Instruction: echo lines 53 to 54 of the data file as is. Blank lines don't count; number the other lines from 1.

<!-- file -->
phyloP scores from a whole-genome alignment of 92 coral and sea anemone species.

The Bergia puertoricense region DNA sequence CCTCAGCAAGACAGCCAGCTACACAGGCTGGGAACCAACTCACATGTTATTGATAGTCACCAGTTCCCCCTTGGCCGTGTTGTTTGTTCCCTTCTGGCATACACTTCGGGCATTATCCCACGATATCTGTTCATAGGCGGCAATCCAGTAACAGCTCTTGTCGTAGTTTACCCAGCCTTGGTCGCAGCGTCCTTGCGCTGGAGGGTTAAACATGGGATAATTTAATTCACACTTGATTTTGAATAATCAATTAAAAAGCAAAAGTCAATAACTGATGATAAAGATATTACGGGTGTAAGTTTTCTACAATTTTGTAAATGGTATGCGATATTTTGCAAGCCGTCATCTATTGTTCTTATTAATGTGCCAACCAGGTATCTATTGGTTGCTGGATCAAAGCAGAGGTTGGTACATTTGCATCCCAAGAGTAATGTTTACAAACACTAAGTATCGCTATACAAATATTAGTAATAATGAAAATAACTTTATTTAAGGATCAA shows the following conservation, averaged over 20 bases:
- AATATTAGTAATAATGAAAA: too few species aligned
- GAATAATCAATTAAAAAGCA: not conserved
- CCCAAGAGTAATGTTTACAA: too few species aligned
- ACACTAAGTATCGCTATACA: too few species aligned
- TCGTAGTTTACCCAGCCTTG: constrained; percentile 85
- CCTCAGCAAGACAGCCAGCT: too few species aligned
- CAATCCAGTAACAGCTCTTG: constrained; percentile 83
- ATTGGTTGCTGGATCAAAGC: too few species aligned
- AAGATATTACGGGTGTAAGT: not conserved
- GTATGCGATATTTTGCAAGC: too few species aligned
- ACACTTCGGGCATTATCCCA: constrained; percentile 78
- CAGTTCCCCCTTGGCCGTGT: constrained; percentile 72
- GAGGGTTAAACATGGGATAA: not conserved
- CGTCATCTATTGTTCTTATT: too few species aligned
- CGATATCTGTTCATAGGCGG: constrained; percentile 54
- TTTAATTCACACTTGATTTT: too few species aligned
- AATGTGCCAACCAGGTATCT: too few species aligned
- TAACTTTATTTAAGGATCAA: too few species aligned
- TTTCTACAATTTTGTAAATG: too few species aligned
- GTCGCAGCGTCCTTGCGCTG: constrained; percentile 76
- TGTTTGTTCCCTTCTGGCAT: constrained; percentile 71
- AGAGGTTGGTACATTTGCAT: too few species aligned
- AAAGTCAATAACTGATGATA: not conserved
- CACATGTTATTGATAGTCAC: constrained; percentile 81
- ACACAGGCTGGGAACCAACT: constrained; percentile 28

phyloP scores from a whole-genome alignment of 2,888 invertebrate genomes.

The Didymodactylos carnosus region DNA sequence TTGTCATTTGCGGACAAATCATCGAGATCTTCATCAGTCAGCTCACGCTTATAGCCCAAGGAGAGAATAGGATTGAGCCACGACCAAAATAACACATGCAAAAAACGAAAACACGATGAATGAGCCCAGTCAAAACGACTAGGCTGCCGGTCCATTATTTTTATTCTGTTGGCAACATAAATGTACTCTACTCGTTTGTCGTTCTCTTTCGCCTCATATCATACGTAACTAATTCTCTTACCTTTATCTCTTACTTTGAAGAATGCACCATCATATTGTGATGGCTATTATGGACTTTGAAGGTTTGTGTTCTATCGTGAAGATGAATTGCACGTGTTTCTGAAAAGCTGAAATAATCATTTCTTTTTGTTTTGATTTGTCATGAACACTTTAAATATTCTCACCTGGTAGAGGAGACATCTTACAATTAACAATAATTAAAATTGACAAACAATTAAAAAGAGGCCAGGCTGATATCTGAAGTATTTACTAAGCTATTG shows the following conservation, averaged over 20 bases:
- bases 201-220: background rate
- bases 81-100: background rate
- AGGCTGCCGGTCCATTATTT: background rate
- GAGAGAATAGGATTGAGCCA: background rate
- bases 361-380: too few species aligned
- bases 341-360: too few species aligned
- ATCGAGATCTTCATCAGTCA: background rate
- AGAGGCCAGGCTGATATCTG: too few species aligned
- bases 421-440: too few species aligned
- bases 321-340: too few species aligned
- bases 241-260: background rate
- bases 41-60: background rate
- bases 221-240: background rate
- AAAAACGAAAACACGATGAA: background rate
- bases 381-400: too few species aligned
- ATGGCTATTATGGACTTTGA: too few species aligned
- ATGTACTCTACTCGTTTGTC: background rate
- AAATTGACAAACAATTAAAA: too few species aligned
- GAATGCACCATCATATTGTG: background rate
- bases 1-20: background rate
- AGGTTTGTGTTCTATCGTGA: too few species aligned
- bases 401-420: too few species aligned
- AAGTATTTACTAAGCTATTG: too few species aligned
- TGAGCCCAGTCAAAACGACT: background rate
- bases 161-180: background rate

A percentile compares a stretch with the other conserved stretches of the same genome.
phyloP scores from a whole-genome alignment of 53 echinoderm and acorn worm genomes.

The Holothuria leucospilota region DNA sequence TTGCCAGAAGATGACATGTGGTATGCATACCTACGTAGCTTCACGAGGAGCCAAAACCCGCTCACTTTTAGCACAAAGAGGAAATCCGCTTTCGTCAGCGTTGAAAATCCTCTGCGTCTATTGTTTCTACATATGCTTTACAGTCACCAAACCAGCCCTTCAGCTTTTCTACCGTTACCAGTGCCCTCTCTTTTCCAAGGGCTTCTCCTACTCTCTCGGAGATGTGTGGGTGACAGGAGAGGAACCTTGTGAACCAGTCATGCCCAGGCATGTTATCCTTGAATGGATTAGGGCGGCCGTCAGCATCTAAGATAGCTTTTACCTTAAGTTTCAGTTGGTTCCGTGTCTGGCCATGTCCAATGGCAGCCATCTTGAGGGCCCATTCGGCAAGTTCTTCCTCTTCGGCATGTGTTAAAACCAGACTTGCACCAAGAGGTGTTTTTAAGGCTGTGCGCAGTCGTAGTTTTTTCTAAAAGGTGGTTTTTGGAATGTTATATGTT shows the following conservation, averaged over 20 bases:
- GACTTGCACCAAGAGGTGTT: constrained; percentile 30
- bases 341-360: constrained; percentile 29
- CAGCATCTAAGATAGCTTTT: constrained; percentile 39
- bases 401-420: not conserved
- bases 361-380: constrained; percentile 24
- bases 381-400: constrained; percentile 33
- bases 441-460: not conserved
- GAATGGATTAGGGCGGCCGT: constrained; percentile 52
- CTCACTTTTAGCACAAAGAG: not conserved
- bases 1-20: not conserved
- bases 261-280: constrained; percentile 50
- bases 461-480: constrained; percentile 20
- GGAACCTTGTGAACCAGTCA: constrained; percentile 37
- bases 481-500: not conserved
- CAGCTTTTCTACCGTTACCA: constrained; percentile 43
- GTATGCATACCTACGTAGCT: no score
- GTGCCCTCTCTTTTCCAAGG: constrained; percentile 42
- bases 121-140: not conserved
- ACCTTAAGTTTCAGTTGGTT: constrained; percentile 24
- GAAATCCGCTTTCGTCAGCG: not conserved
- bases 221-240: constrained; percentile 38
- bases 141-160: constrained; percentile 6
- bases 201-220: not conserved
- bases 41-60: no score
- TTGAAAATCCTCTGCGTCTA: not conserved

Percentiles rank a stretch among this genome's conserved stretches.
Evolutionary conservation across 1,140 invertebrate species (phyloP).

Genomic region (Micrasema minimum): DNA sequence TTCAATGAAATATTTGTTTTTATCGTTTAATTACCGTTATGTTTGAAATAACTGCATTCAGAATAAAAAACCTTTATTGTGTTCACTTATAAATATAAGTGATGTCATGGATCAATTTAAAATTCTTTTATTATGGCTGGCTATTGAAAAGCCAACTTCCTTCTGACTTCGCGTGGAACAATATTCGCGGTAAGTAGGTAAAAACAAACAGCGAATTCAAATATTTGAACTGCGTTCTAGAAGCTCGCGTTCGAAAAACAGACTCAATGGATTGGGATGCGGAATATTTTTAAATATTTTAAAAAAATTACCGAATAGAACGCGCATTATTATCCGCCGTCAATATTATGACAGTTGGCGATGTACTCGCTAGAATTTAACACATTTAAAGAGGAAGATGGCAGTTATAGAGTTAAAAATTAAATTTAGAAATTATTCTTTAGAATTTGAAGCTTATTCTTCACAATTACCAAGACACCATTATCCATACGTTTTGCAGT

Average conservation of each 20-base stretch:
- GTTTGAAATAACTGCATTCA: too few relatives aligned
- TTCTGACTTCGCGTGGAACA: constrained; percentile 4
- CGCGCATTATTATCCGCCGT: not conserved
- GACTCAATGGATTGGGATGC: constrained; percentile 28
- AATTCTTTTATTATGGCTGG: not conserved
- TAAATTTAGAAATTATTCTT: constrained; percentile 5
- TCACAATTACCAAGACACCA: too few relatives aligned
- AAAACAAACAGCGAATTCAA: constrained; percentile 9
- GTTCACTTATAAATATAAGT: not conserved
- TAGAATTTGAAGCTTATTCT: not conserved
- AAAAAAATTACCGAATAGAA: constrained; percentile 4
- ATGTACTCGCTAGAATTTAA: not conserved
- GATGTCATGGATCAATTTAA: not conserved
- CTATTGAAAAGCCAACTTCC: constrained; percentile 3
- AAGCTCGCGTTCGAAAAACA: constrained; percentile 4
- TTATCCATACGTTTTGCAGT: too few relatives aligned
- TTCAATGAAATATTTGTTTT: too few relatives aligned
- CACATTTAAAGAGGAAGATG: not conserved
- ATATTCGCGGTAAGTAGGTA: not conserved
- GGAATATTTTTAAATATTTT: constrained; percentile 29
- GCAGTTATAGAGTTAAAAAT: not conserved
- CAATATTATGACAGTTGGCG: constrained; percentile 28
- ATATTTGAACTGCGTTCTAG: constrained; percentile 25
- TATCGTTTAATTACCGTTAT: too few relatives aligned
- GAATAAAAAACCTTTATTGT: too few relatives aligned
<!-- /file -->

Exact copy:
- TGAGCCCAGTCAAAACGACT: background rate
- bases 161-180: background rate